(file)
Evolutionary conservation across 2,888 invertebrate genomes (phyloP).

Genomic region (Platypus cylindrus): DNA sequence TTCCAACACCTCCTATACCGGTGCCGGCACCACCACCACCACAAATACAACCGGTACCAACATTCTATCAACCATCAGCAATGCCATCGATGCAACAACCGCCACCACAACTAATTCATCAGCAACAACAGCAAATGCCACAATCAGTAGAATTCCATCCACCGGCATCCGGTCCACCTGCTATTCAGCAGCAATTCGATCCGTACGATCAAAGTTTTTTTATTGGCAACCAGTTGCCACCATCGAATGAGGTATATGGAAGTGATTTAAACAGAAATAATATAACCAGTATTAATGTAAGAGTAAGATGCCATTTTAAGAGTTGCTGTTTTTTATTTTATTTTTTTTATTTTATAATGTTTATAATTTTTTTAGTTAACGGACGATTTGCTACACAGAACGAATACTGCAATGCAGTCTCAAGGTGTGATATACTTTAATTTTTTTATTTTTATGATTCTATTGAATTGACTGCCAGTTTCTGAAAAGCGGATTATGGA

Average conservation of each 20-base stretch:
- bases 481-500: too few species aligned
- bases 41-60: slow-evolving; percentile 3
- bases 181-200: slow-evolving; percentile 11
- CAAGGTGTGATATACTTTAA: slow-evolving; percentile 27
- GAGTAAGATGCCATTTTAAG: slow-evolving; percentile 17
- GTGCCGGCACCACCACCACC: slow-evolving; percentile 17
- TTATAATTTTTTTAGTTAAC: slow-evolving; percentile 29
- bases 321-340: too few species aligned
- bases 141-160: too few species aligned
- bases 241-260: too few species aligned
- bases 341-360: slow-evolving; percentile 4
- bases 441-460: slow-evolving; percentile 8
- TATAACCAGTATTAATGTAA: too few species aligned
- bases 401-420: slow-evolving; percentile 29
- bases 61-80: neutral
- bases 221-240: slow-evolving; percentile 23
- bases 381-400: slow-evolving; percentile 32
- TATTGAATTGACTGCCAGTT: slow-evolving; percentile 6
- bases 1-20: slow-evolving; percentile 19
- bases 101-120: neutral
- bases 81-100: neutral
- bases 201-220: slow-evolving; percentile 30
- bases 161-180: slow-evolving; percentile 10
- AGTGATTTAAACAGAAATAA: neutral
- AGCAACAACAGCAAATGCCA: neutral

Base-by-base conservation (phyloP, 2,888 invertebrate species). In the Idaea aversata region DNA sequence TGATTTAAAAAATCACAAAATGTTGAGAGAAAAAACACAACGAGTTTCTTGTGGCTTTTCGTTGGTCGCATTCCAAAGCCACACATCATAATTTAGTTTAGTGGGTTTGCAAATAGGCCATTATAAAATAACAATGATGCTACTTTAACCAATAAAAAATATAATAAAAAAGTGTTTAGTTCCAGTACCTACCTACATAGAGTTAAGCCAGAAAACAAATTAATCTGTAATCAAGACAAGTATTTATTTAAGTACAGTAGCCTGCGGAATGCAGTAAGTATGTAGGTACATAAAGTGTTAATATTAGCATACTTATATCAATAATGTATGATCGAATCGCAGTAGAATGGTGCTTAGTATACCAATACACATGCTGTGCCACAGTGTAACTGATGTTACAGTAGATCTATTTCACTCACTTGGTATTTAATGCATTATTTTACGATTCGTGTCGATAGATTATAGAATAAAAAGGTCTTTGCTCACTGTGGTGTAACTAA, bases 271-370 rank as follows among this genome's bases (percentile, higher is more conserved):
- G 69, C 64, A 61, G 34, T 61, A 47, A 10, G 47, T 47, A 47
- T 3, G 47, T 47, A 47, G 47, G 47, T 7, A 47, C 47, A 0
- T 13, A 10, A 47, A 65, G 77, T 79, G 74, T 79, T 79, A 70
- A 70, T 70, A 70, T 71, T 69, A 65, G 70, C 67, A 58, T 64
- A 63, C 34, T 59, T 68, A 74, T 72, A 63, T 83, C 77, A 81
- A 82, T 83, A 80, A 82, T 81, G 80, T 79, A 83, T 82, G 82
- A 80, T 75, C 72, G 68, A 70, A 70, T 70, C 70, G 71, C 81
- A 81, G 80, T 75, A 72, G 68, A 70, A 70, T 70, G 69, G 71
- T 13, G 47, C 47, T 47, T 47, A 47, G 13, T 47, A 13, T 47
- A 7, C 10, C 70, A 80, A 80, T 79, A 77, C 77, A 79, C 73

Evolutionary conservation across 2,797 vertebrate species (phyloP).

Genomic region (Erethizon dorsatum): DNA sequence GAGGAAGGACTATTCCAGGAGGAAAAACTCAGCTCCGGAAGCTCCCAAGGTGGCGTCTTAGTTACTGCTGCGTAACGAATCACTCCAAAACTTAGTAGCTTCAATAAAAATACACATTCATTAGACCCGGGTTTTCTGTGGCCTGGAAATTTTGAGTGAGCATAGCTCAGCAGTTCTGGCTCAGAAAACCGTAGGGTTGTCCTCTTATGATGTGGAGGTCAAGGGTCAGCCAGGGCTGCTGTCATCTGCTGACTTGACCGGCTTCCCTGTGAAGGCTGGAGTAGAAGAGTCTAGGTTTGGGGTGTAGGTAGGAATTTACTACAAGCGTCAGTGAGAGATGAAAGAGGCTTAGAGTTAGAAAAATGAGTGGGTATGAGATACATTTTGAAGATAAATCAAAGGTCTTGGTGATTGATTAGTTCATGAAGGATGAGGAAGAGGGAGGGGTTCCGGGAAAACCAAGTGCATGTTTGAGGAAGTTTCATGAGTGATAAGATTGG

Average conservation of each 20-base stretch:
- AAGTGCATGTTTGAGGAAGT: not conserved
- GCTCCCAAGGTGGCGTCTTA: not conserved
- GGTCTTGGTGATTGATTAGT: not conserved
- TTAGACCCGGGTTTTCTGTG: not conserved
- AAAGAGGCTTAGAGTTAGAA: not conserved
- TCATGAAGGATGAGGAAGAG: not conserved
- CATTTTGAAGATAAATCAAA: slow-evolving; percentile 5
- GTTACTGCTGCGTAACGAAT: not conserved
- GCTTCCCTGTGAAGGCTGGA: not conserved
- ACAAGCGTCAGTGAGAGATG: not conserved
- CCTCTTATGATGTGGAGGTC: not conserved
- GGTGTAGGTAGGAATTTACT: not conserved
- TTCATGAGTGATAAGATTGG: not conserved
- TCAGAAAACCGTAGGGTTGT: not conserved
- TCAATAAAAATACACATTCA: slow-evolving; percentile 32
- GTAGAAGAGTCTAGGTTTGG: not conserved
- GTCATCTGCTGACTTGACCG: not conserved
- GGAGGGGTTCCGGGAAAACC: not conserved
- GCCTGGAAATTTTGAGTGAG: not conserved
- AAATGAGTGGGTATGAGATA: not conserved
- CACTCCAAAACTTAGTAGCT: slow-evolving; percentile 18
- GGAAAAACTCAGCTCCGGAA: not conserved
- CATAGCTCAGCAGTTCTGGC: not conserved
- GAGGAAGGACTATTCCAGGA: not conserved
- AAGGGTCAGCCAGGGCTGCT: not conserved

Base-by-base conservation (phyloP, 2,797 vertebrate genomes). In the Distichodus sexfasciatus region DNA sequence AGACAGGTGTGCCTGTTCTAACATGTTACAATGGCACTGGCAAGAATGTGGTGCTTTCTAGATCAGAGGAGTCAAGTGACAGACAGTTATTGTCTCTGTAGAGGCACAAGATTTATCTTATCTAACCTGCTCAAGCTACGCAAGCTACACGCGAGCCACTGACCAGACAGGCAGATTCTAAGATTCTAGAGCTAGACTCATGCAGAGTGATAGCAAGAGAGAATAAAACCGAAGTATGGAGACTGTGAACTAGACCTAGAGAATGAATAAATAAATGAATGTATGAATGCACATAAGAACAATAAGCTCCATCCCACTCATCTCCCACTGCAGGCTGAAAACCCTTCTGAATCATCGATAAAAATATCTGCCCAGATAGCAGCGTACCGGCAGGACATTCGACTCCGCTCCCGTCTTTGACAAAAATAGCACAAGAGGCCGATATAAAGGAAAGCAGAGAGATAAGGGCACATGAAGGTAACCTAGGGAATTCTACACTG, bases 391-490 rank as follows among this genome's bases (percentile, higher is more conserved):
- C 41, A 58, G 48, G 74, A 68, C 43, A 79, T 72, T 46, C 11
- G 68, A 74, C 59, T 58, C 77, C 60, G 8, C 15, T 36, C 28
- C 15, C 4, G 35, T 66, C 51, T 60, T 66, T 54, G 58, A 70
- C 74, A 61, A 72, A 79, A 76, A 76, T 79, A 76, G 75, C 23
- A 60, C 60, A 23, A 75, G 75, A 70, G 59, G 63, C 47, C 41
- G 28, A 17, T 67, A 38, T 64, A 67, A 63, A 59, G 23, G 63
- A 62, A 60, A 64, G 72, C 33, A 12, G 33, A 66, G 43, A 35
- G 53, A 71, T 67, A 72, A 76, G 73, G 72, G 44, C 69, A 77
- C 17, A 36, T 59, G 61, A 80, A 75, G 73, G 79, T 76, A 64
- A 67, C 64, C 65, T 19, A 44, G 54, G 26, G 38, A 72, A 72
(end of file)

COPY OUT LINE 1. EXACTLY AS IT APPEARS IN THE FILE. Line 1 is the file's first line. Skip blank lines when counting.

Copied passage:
Evolutionary conservation across 2,888 invertebrate genomes (phyloP).